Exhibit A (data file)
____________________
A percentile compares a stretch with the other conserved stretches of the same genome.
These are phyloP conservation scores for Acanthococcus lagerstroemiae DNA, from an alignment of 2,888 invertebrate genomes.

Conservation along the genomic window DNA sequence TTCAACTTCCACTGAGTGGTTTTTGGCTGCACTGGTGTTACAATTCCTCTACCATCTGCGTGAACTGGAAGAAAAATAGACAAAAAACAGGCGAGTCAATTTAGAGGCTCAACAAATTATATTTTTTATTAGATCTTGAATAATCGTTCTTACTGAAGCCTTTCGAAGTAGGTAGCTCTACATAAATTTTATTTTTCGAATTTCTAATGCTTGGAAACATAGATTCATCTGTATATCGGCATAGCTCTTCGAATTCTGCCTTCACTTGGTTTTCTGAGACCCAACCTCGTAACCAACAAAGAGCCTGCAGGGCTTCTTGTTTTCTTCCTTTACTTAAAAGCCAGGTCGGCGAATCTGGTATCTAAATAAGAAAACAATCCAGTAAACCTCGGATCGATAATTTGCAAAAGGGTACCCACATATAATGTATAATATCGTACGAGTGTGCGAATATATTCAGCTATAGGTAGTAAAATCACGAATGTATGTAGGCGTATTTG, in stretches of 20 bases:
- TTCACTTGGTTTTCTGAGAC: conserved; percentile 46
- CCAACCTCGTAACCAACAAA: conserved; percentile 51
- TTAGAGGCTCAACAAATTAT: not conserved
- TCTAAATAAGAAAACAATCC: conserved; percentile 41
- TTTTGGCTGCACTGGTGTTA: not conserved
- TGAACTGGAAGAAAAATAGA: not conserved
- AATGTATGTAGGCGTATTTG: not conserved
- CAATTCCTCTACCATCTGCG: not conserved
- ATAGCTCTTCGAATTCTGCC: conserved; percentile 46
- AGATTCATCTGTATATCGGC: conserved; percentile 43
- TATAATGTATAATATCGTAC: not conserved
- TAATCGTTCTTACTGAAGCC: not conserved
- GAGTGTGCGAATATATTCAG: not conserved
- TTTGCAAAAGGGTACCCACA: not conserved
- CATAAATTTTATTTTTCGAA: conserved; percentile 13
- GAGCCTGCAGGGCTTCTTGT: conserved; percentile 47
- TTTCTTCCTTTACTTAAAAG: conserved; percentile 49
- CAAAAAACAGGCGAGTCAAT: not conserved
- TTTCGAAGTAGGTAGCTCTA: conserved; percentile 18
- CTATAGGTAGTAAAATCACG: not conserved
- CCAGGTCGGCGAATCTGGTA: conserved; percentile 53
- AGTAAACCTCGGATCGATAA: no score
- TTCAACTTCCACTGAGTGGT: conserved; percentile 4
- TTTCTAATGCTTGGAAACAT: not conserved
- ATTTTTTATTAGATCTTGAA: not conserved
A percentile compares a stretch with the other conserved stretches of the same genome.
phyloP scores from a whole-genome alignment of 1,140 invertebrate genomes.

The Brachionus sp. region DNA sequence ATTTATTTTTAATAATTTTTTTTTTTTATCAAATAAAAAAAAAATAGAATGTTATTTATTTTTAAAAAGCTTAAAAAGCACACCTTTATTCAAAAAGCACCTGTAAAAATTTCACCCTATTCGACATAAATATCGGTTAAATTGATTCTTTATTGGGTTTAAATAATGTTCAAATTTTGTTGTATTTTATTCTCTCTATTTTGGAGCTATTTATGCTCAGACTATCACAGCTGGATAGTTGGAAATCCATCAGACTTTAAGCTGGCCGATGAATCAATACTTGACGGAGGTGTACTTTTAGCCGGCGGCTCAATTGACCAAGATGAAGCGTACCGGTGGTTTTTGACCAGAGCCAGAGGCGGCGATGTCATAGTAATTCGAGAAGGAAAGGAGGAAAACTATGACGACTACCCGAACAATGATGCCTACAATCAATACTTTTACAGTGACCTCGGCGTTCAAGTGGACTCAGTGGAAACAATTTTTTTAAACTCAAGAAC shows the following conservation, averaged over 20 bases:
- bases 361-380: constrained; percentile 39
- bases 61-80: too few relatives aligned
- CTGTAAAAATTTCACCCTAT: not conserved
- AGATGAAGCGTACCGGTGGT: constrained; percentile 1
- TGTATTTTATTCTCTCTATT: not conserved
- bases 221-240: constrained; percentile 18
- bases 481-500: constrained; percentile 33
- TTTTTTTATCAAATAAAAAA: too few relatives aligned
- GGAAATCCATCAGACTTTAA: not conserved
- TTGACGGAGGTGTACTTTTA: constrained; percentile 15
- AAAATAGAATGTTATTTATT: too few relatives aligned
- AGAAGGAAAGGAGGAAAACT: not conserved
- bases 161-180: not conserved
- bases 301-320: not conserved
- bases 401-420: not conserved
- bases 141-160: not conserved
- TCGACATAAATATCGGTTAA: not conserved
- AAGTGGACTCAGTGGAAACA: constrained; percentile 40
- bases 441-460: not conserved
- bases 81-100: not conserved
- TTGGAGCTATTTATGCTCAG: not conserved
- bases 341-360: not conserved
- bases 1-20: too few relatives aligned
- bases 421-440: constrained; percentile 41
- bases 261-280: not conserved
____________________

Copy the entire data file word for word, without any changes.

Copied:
A percentile compares a stretch with the other conserved stretches of the same genome.
These are phyloP conservation scores for Acanthococcus lagerstroemiae DNA, from an alignment of 2,888 invertebrate genomes.

Conservation along the genomic window DNA sequence TTCAACTTCCACTGAGTGGTTTTTGGCTGCACTGGTGTTACAATTCCTCTACCATCTGCGTGAACTGGAAGAAAAATAGACAAAAAACAGGCGAGTCAATTTAGAGGCTCAACAAATTATATTTTTTATTAGATCTTGAATAATCGTTCTTACTGAAGCCTTTCGAAGTAGGTAGCTCTACATAAATTTTATTTTTCGAATTTCTAATGCTTGGAAACATAGATTCATCTGTATATCGGCATAGCTCTTCGAATTCTGCCTTCACTTGGTTTTCTGAGACCCAACCTCGTAACCAACAAAGAGCCTGCAGGGCTTCTTGTTTTCTTCCTTTACTTAAAAGCCAGGTCGGCGAATCTGGTATCTAAATAAGAAAACAATCCAGTAAACCTCGGATCGATAATTTGCAAAAGGGTACCCACATATAATGTATAATATCGTACGAGTGTGCGAATATATTCAGCTATAGGTAGTAAAATCACGAATGTATGTAGGCGTATTTG, in stretches of 20 bases:
- TTCACTTGGTTTTCTGAGAC: conserved; percentile 46
- CCAACCTCGTAACCAACAAA: conserved; percentile 51
- TTAGAGGCTCAACAAATTAT: not conserved
- TCTAAATAAGAAAACAATCC: conserved; percentile 41
- TTTTGGCTGCACTGGTGTTA: not conserved
- TGAACTGGAAGAAAAATAGA: not conserved
- AATGTATGTAGGCGTATTTG: not conserved
- CAATTCCTCTACCATCTGCG: not conserved
- ATAGCTCTTCGAATTCTGCC: conserved; percentile 46
- AGATTCATCTGTATATCGGC: conserved; percentile 43
- TATAATGTATAATATCGTAC: not conserved
- TAATCGTTCTTACTGAAGCC: not conserved
- GAGTGTGCGAATATATTCAG: not conserved
- TTTGCAAAAGGGTACCCACA: not conserved
- CATAAATTTTATTTTTCGAA: conserved; percentile 13
- GAGCCTGCAGGGCTTCTTGT: conserved; percentile 47
- TTTCTTCCTTTACTTAAAAG: conserved; percentile 49
- CAAAAAACAGGCGAGTCAAT: not conserved
- TTTCGAAGTAGGTAGCTCTA: conserved; percentile 18
- CTATAGGTAGTAAAATCACG: not conserved
- CCAGGTCGGCGAATCTGGTA: conserved; percentile 53
- AGTAAACCTCGGATCGATAA: no score
- TTCAACTTCCACTGAGTGGT: conserved; percentile 4
- TTTCTAATGCTTGGAAACAT: not conserved
- ATTTTTTATTAGATCTTGAA: not conserved
A percentile compares a stretch with the other conserved stretches of the same genome.
phyloP scores from a whole-genome alignment of 1,140 invertebrate genomes.

The Brachionus sp. region DNA sequence ATTTATTTTTAATAATTTTTTTTTTTTATCAAATAAAAAAAAAATAGAATGTTATTTATTTTTAAAAAGCTTAAAAAGCACACCTTTATTCAAAAAGCACCTGTAAAAATTTCACCCTATTCGACATAAATATCGGTTAAATTGATTCTTTATTGGGTTTAAATAATGTTCAAATTTTGTTGTATTTTATTCTCTCTATTTTGGAGCTATTTATGCTCAGACTATCACAGCTGGATAGTTGGAAATCCATCAGACTTTAAGCTGGCCGATGAATCAATACTTGACGGAGGTGTACTTTTAGCCGGCGGCTCAATTGACCAAGATGAAGCGTACCGGTGGTTTTTGACCAGAGCCAGAGGCGGCGATGTCATAGTAATTCGAGAAGGAAAGGAGGAAAACTATGACGACTACCCGAACAATGATGCCTACAATCAATACTTTTACAGTGACCTCGGCGTTCAAGTGGACTCAGTGGAAACAATTTTTTTAAACTCAAGAAC shows the following conservation, averaged over 20 bases:
- bases 361-380: constrained; percentile 39
- bases 61-80: too few relatives aligned
- CTGTAAAAATTTCACCCTAT: not conserved
- AGATGAAGCGTACCGGTGGT: constrained; percentile 1
- TGTATTTTATTCTCTCTATT: not conserved
- bases 221-240: constrained; percentile 18
- bases 481-500: constrained; percentile 33
- TTTTTTTATCAAATAAAAAA: too few relatives aligned
- GGAAATCCATCAGACTTTAA: not conserved
- TTGACGGAGGTGTACTTTTA: constrained; percentile 15
- AAAATAGAATGTTATTTATT: too few relatives aligned
- AGAAGGAAAGGAGGAAAACT: not conserved
- bases 161-180: not conserved
- bases 301-320: not conserved
- bases 401-420: not conserved
- bases 141-160: not conserved
- TCGACATAAATATCGGTTAA: not conserved
- AAGTGGACTCAGTGGAAACA: constrained; percentile 40
- bases 441-460: not conserved
- bases 81-100: not conserved
- TTGGAGCTATTTATGCTCAG: not conserved
- bases 341-360: not conserved
- bases 1-20: too few relatives aligned
- bases 421-440: constrained; percentile 41
- bases 261-280: not conserved